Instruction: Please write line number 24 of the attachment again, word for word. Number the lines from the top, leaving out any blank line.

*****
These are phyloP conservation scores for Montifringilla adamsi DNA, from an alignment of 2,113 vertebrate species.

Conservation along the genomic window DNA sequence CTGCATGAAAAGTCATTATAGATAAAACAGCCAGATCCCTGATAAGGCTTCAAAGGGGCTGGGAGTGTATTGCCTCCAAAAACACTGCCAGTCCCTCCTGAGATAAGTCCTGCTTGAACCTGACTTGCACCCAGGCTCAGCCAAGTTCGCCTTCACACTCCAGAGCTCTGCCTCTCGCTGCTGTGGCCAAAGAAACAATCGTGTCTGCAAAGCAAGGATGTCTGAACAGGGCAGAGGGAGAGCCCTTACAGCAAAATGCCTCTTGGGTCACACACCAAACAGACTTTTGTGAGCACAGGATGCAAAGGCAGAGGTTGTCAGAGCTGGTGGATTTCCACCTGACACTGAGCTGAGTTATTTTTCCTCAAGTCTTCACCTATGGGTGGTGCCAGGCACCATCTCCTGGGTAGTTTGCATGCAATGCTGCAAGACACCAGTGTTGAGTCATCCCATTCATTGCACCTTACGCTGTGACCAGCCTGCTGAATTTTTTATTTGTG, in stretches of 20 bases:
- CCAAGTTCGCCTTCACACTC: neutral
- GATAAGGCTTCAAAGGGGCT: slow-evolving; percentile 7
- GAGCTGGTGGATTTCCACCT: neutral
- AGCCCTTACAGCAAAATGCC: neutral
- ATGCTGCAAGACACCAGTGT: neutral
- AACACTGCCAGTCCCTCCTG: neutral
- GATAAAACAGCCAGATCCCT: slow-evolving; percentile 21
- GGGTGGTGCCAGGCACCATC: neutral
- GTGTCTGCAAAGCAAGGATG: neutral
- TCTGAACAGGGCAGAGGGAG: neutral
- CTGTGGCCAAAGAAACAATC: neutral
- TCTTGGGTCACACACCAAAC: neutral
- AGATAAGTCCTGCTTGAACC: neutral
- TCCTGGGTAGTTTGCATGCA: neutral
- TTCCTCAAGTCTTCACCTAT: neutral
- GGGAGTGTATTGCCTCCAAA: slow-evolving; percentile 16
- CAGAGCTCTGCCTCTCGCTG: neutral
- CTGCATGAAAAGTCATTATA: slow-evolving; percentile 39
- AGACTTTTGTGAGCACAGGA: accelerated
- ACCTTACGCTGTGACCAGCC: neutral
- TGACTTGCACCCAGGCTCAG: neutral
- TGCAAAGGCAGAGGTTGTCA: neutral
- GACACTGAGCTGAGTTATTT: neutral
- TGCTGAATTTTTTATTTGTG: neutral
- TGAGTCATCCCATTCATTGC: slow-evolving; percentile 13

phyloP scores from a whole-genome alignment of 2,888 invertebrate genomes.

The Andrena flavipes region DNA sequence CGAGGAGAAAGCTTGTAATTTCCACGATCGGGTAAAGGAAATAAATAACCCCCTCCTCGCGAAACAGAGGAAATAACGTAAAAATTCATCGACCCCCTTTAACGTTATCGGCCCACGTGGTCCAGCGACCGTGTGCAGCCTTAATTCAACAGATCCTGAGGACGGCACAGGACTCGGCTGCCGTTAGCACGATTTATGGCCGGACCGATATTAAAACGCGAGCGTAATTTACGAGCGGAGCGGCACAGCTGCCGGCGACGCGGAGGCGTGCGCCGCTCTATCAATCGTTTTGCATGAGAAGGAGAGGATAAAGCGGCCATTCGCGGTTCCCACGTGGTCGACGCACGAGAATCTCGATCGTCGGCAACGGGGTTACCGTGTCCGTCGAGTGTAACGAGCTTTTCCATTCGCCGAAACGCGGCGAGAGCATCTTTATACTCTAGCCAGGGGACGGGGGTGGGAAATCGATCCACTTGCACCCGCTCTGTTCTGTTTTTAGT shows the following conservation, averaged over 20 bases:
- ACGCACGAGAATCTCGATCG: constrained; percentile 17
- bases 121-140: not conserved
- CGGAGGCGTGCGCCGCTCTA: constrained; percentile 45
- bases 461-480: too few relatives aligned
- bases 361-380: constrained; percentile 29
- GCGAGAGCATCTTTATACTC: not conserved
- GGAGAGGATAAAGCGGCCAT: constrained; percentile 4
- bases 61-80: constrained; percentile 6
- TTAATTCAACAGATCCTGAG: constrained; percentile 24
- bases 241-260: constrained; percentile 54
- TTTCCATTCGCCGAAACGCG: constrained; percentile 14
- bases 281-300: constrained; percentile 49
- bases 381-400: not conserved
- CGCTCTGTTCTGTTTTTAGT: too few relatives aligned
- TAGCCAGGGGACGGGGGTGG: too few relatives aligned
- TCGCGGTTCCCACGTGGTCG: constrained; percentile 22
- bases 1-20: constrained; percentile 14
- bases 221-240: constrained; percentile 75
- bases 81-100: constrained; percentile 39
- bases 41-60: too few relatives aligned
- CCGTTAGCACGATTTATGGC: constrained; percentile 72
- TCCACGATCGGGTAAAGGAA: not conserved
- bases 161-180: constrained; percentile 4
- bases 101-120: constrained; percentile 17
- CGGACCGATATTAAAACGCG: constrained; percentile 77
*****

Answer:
- TGCAAAGGCAGAGGTTGTCA: neutral